TIFF 2023 | Knox Goes Away (Michael Keaton, US) — Special Presentations

By Adam Nayman

Say what you will about Birdman, but as a legacy showcase for Micahel Keaton, it was right on time, mining the tension between its lead’s off-kilter charisma and unlikely superstardom. Knox Goes Away, meanwhile, is strictly Oscar bait, with Keaton serving as his own director in a showy role; the amnesiac gimmick and noir trimming evoke Memento, but those of us with slightly longer memories may get Sling Blade vibes as well (including from the final shot). 

An ex-military man turned crackshot contract killer, Keaton’s (John) Knox has been planning to leave the game for a while, and a diagnosis of a fast-moving form of dementia compels him to get his ducks in a row all the more swiftly. But there are other, unexpected complications as well, one involving his estranged adult son (James Marsden), and, beyond figuring out how to launder and redistribute several decades’ worth of ill-gotten gains, our hero is forced to improvise some tricky life-or-death schemes in the midst of full-blown memory failure and under the nose of the LAPD, who’ve already pegged him as a person of interest.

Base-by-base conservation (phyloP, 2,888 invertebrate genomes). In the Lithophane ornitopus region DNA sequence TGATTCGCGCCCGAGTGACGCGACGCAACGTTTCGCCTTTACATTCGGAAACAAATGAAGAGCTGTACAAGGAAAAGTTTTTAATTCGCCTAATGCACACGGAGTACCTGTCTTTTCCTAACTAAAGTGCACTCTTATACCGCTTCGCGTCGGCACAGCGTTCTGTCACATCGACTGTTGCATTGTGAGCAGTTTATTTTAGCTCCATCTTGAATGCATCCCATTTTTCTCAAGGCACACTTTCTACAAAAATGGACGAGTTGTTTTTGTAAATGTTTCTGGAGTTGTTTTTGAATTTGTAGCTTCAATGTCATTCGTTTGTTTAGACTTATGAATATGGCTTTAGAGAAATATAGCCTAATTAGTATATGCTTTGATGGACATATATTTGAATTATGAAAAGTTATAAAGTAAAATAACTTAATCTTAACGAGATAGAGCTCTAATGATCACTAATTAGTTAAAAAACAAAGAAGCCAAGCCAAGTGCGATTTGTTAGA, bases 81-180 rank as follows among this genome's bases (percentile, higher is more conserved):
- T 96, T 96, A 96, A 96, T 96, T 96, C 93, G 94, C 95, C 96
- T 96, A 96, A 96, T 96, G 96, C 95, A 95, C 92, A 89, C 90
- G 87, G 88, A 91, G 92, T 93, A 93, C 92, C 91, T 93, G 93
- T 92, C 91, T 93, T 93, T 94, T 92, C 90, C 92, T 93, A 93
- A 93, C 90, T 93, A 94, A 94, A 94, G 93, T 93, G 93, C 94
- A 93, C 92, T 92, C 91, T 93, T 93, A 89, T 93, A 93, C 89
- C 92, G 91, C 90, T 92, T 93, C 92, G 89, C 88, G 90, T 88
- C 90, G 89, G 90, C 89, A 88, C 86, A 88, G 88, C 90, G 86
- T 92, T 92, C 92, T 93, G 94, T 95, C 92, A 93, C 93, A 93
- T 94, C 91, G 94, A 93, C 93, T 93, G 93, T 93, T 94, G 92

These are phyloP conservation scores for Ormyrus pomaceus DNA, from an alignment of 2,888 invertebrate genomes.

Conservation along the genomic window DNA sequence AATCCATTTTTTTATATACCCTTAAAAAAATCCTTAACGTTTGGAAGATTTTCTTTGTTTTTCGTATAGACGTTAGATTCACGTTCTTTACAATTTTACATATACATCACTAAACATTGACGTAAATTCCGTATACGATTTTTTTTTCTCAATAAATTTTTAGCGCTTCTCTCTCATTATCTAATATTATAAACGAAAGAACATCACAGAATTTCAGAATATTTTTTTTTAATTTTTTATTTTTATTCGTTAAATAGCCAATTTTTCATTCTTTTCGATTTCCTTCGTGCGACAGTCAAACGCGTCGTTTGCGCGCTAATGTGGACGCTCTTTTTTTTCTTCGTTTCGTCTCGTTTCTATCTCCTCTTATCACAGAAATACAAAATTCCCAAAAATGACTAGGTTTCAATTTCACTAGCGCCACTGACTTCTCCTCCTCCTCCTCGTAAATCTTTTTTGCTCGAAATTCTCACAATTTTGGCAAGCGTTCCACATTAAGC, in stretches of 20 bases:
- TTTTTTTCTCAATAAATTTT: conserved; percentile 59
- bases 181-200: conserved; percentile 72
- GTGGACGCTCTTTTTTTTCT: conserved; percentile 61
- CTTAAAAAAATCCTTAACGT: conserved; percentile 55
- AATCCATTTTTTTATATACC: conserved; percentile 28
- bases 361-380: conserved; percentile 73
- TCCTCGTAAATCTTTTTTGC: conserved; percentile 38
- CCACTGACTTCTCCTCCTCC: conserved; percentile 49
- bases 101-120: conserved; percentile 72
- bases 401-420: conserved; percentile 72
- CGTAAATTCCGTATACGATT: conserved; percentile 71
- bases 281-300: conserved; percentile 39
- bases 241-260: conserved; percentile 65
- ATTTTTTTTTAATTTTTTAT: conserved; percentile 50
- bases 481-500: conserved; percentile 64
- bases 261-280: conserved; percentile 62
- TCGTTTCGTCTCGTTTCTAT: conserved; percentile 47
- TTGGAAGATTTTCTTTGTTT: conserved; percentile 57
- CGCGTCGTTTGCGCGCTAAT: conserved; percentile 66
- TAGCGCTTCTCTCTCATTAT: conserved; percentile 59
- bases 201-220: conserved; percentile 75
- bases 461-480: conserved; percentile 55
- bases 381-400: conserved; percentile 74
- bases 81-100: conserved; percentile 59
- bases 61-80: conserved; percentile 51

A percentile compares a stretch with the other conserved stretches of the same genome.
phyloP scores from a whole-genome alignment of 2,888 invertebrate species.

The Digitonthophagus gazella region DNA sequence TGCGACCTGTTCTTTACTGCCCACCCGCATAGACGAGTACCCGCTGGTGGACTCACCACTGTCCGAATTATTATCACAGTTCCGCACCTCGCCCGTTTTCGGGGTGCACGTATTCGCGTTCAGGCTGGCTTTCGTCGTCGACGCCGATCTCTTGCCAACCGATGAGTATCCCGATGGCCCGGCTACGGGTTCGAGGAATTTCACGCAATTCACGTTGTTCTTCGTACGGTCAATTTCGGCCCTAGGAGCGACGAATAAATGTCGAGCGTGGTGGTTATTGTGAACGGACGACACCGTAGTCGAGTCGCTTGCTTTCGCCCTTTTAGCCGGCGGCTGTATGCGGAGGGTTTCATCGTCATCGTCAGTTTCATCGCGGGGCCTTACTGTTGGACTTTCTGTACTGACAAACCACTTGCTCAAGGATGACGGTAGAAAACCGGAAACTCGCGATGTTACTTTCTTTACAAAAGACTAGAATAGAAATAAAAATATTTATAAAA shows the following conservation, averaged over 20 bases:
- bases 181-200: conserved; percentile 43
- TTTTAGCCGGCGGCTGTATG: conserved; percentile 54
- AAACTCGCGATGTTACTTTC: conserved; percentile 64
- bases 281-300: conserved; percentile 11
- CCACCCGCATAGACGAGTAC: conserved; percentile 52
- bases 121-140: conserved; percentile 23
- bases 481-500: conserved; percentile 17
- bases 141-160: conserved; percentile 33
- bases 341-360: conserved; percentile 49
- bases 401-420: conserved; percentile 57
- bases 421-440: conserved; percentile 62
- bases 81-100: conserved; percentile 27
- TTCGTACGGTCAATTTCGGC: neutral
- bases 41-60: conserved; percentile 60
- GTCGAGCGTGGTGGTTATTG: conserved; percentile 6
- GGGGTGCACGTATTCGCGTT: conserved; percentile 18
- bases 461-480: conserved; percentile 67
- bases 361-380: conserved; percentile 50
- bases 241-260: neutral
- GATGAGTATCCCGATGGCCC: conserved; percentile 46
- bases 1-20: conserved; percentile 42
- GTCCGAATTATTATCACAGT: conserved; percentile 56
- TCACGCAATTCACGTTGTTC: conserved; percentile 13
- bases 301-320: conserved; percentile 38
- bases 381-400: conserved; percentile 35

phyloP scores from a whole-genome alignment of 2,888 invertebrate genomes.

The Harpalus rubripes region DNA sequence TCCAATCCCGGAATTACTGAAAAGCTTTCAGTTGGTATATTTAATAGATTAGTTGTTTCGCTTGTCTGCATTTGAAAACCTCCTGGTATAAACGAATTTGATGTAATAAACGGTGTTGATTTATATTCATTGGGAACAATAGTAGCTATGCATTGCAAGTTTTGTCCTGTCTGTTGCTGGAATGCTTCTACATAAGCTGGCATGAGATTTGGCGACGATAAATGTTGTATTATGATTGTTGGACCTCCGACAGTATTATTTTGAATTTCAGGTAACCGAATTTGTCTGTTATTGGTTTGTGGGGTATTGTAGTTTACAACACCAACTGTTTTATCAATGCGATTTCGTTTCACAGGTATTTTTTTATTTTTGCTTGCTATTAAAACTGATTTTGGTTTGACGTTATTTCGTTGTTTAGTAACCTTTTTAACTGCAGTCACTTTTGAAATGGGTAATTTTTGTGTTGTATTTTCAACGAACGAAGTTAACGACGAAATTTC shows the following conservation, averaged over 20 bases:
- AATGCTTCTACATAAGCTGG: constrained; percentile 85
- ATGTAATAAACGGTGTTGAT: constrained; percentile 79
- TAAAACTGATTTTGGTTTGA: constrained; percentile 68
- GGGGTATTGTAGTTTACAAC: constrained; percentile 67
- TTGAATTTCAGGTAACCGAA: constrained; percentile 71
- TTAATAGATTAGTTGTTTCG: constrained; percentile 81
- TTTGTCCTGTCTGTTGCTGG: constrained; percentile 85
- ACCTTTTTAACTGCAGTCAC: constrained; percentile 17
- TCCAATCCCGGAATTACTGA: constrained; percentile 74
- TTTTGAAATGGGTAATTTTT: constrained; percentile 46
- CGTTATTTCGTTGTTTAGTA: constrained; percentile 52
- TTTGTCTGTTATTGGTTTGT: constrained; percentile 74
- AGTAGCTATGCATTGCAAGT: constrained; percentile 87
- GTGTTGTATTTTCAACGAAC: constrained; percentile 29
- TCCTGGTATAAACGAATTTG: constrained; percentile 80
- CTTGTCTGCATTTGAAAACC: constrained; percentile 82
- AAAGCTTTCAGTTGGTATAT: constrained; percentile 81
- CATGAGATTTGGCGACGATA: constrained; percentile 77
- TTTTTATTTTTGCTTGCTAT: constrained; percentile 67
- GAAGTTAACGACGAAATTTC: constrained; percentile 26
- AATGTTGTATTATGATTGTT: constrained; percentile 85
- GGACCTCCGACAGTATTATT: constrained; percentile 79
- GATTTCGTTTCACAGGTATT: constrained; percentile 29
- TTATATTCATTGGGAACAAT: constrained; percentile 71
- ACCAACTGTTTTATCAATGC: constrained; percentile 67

As a modestly produced mid-tier genre picture, Knox Goes Away is watchable, if predictable; what’s annoying is how assiduously it works to keep any kind of real moral ambiguity at bay. We’re assured—over and over—that nearly all of Knox’s victims were bad people, and that underneath his laconic exterior, he has decent, humane feelings about all the right things (including his kid). And when the plot requires some fresh corpses, they’re identified as thoroughly deserving  of their fates as well (i.e., Aryan child rapists). The result of so much wishy-washy dramatics is a movie whose quote-un-quote darkness is more a matter of murky lighting than any real nuance or insight about sin and redemption.